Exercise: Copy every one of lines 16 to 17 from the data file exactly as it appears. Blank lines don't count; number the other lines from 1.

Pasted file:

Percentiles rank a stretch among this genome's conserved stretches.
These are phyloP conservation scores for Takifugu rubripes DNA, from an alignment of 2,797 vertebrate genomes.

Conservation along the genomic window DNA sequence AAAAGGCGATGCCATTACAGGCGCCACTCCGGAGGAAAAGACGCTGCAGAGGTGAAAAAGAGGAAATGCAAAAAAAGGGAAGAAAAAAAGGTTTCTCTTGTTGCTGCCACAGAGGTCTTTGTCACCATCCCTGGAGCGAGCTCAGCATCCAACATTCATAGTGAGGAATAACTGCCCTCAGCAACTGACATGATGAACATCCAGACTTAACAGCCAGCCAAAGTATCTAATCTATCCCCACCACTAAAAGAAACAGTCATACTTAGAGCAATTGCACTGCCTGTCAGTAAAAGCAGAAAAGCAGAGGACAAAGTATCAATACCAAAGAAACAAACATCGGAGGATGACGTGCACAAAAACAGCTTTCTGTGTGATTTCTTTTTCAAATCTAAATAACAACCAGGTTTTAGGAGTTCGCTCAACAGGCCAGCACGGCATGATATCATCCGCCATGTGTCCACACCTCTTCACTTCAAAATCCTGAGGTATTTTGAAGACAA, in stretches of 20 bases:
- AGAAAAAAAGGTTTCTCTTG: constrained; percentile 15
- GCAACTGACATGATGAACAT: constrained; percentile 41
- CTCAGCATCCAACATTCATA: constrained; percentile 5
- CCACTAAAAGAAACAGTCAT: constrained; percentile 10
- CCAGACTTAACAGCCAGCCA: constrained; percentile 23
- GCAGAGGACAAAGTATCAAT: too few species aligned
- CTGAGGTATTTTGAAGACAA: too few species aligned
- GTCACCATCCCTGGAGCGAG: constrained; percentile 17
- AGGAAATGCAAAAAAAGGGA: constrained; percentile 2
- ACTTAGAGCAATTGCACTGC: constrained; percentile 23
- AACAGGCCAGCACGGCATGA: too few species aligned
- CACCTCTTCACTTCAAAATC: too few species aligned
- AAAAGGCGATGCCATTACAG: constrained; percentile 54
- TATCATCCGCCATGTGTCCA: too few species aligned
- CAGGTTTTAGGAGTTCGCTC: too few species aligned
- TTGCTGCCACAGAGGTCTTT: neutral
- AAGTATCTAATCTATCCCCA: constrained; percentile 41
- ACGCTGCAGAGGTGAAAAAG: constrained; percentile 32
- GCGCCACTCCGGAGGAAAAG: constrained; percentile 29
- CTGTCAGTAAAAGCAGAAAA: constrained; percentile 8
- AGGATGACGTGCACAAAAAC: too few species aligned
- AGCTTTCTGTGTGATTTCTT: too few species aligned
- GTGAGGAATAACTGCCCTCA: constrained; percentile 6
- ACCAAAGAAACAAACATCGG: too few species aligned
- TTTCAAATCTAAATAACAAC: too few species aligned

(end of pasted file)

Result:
- AAAAGGCGATGCCATTACAG: constrained; percentile 54
- TATCATCCGCCATGTGTCCA: too few species aligned